The Castle of the Dukes is without question the most important legacy left to Chambery, but to afford yourself the opportunity of taking a good look at it you will need to get your timing right, as it can only be viewed internally by guided tour.
These tours, which can be booked through the Tourist Office in Place du Palais de Justice, are only on offer once a day outside of July and August (except Monday) at 2.30pm and cost €4. (June 2013). Unfortunately my timing wasn’t good and so we had to make do with just taking a look around the small museum.
Originally constructed in the Middle Ages for the Counts of Savoie, it became not only a fortress and their favourite residence, but also their seat of government as well, which is why the town became capital of Savoie.
In 1408 Count Amadeus VIII, who would later become the 1st Duke of Savoie, built a new chapel, which subsequently became known as the Holy Chapel when it was used to house the Holy Shroud at the end of the 15th cent.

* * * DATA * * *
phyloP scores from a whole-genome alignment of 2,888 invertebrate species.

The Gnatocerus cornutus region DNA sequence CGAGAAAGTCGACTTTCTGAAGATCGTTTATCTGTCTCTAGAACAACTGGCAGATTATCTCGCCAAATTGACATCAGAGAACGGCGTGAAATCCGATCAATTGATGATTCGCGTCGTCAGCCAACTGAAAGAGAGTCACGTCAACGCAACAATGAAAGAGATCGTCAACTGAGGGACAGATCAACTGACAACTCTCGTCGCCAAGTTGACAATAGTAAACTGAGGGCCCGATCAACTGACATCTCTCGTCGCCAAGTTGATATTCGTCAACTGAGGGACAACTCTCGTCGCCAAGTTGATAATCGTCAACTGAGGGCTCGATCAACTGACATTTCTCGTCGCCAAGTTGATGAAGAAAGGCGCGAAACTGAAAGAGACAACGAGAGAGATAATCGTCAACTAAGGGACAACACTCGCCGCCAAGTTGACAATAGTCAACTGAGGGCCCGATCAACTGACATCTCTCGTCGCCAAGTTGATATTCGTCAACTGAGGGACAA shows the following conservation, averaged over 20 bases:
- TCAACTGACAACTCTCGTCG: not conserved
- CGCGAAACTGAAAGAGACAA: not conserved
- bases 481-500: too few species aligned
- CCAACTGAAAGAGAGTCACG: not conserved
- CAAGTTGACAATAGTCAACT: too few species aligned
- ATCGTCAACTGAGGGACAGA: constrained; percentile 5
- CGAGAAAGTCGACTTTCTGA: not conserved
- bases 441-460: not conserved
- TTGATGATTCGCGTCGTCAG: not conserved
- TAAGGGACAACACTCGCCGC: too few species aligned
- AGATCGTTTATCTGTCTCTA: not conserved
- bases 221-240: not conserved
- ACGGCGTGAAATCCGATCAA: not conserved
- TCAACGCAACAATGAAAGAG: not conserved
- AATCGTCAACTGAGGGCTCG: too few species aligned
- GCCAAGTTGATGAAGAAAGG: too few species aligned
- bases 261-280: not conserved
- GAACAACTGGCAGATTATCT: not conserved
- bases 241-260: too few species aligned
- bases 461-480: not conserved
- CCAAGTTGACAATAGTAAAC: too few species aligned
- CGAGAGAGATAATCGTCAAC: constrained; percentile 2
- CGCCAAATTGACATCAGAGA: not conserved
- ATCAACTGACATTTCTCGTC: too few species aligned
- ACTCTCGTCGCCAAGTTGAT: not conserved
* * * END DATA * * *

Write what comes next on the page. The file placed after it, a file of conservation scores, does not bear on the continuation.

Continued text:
When the capital was transferred to Turin in 1563 the castle remained a royal residence and administrative centre.
In 1881 it was listed as a historic monument and today is the home of the Prefecture and General Council of Savoie.
I haven't been able to find a website that is of much use so if you intend visiting I suggest that you contact the Tourist Office for the latest information. The link is below - if you can read it!
The former home of the Dukes of Savoy is a collection of buildings from middle ages to the present day. There are tours with a guide. Today the Chateau is the seat of the Prefecture, and the local council. In 1500s the holy shroud, now in Turin, was keep in the Chateau.
Erected in 1838 in tribute to General de Boigne who made is wealth in India, and on his return was generous with his wealth in his home town.